Information About Separation under VA law.
FAQs on Separation
***The articles on this site are not intended to give legal advice and do not purport to do so. Our intention is to provide general information pertaining to legal topics. If you believe that you might not be lawfully married, or if you are considering separation or believe that your spouse is considering it, you should seek a confidential consultation with a good experienced divorce lawyer.***
What is a separation agreement?
A separation agreement or property settlement agreement, also called a stipulation agreement, is a contract between a husband and wife in which rights, duties and responsibilities arising out of the marital relationship are settled and compromised between the parties. These types of agreements are specifically authorized under Virginia law. Matters addressed in such agreements may include the date of separation, property division, debt division, spousal support, health insurance and expenses, auto insurance, life insurance, litigation costs, divorce costs, child custody, visitation and support, payment of educational expenses, and more...
Why consider a separation agreement?
Separation agreements allow the parties to decide the outcome and in so doing to exercise autonomy and self determination, rather than allowing the court to make decisions for them. Separation agreements allow the parties to negotiate a compromise on the issues that they can live with. Absent agreement of the parties, disputes must be litigated. This makes the divorce proceedings more complex, more lengthy and more expensive. Neither party may be happy with the outcome of litigation. Litigation also takes an emotional toll on the parties. This is especially true, if there are children. Finally, parties have more flexibility in designing agreements to suit themselves than the courts have in fashioning a remedy for the couple. Jurisdiction ancillary to divorce is limited to what is stated in the statutes.
Do we have to have an agreement? Can we just separate?
No, you do not have to have an agreement. Yes, you can separate without an agreement. Not having an agreement does not make you "illegally" separated. Your situation may be a simple one with little to haggle over. However, there are risks in separating without having a written signed agreement. These risks include legal risks (especially for the spouse moving away from the marital home) and legal consequences to separating without having reached an agreement on the issues. The fact of separation itself changes the status quo and may shift the balance of power or leverage in the negotiation of the issues which remain to be resolved. Finally, it should be remembered that the separation agreement also serves a valid function of representing your legal status as separated. If there is no agreement and no divorce, there is no document to show that you are in fact separated from your spouse.
However, if you intend to pursue a no fault divorce after six months' separation, instead of waiting a full year, you will need a signed written agreement. Without such an agreement, you must wait a full year before filing for divorce.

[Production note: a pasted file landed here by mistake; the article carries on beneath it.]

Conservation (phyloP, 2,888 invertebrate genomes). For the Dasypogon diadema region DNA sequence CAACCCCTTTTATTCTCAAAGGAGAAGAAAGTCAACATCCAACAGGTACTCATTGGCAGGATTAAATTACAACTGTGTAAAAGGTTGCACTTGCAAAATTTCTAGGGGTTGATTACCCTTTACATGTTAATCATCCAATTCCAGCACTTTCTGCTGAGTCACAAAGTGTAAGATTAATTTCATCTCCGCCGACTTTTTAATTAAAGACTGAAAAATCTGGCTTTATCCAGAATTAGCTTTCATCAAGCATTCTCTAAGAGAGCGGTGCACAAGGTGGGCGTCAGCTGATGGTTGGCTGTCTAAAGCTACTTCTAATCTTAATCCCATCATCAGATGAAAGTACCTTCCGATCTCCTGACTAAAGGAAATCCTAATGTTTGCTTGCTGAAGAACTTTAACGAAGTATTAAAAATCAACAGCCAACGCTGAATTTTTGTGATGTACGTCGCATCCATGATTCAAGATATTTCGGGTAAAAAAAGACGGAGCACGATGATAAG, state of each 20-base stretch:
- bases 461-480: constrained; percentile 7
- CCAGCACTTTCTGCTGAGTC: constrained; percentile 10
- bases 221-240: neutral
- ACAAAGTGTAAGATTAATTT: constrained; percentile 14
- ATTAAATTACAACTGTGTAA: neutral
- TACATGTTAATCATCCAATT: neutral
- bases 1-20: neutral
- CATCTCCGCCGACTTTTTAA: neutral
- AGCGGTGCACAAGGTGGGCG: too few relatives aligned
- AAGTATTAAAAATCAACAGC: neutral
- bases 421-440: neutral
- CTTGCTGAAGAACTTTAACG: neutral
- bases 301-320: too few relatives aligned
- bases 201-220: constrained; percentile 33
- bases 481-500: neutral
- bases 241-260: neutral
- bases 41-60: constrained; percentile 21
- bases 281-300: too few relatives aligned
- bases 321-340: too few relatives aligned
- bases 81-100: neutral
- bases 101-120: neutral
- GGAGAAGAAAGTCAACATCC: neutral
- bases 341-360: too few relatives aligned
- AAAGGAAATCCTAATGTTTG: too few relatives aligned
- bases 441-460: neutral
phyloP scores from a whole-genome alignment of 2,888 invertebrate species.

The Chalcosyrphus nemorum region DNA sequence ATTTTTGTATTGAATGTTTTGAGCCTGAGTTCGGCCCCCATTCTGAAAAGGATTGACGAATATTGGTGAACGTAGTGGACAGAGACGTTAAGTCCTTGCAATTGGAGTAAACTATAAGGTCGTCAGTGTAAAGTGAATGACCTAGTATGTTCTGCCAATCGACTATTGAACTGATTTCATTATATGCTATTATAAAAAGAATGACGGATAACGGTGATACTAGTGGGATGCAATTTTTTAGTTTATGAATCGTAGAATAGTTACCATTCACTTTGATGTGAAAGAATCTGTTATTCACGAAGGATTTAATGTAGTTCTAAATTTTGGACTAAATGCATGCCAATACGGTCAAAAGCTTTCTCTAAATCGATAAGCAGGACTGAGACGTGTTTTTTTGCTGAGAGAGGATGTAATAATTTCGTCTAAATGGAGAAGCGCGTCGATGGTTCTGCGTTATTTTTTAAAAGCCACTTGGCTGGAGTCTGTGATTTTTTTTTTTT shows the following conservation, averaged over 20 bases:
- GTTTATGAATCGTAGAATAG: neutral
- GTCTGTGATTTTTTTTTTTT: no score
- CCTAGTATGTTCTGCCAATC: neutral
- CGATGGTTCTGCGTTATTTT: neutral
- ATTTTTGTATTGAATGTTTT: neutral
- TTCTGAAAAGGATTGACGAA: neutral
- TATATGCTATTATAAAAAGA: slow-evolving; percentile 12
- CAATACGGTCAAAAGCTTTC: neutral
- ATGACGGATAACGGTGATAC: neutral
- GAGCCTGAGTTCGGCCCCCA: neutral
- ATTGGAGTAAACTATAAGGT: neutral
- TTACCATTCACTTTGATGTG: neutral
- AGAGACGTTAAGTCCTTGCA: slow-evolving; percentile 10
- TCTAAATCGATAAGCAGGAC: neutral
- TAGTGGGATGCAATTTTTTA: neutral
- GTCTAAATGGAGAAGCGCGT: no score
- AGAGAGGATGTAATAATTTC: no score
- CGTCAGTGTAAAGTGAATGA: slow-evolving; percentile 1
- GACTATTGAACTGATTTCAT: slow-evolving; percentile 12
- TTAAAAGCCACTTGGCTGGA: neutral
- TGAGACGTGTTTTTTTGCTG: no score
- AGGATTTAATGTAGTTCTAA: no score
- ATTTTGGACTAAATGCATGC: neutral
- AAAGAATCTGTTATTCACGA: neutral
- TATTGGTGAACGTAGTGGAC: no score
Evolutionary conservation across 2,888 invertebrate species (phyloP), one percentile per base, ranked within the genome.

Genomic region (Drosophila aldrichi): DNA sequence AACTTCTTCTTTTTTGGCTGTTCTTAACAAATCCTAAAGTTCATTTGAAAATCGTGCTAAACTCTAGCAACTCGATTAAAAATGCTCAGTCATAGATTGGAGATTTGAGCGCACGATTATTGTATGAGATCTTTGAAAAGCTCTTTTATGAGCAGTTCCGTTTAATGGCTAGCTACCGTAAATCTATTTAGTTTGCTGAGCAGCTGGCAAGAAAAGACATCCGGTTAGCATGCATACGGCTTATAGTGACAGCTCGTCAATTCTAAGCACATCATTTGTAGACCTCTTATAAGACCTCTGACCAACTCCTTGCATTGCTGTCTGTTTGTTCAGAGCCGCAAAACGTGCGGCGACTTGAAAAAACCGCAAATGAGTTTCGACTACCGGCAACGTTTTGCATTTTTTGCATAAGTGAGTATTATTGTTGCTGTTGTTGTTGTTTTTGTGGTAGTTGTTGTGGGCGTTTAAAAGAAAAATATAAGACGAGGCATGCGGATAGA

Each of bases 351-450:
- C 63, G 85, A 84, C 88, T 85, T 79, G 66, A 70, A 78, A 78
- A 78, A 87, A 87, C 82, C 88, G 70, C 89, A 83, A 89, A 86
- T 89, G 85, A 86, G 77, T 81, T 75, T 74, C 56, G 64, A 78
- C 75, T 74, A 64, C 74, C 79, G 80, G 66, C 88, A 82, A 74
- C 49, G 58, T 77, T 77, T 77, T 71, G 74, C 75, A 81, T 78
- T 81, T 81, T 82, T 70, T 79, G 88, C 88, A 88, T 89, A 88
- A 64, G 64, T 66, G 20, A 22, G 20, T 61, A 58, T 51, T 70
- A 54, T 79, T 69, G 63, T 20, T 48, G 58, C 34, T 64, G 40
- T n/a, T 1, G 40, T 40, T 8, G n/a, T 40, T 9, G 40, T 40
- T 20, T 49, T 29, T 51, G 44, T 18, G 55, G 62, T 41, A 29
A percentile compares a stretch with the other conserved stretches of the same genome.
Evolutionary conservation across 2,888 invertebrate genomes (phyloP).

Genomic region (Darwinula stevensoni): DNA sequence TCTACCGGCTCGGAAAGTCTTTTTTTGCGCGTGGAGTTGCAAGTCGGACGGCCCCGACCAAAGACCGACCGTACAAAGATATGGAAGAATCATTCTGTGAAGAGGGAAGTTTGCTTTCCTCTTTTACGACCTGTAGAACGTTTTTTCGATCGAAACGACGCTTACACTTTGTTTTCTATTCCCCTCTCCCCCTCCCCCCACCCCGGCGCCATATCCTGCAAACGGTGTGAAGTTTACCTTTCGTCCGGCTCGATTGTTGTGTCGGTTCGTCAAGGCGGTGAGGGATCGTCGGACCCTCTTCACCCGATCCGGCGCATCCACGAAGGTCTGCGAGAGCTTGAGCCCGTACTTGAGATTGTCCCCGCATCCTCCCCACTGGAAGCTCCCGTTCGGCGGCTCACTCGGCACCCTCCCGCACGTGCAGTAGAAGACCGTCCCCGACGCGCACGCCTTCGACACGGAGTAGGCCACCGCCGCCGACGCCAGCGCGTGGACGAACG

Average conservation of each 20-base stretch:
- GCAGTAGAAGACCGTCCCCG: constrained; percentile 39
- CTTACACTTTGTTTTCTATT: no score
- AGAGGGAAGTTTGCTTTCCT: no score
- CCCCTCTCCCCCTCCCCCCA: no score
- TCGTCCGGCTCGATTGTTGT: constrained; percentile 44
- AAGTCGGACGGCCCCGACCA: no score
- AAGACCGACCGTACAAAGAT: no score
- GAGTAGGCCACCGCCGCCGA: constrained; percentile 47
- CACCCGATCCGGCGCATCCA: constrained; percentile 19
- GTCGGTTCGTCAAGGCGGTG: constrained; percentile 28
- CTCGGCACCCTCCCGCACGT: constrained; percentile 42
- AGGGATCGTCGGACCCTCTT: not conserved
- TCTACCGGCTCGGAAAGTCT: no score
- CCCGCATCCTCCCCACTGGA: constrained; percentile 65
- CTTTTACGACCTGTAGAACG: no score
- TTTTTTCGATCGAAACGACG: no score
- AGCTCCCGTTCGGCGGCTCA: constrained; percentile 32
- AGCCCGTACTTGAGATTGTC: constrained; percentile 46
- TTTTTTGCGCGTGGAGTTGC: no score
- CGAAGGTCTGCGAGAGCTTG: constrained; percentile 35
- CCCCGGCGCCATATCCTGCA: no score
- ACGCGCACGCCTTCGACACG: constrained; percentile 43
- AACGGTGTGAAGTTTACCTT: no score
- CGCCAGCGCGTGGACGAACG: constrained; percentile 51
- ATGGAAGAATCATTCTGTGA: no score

What if we have a pre-nup? Do we still need to have a separation agreement?
Yes. Because the pre-nup or pre-marital agreement was signed before the marriage, it is not sufficient to serve as a basis for the six month no fault divorce. You must sign another agreement reflecting your intent to remain apart permanently. The separation agreement may ratify and reaffirm the terms in your original agreement. In fact, you should be careful not to inadvertently change those terms in signing a separation agreement, unless you intend to change them. If you have a pre-nup in place and are considering a separation, you should consult your attorney for advice before you sign anything else.
If you do not want to sign another agreement, you do not have to; it just means you will have to wait a full year before filing for divorce.
What if we can't agree on our own? Is there another alternative?
Yes, you can use mediation or arbitration. Mediation is a process by which a trained mediator facilitates the couple in defining and resolving the issues. The trained experienced mediator helps the couple to find a middle ground and compromise that each can live with. Arbitration is a more formal process by which the couple agree to submit the dispute to a third party or even a panel of third parties who render a binding decision.
Does having a separation agreement make it easier to get a divorce?
Yes. Generally such agreements leave nothing to be decided by a court, except the matter of the divorce itself. Even if the agreement does not settle all the issues, it will still simplify the divorce by eliminating those issues which have been resolved. If there are no minor children, having a written agreement settling property, debt and support issues shortens the separation period for no-fault divorce from one year to six months. If you do not want a divorce, you should think long and hard before you sign a separation agreement, because it is usually the first step down the road to divorce. On the other hand, even if you do not want a divorce, there may be cogent reasons to sign an agreement. You should seek advice from an experienced divorce attorney, who can guide you through the decisions you are facing.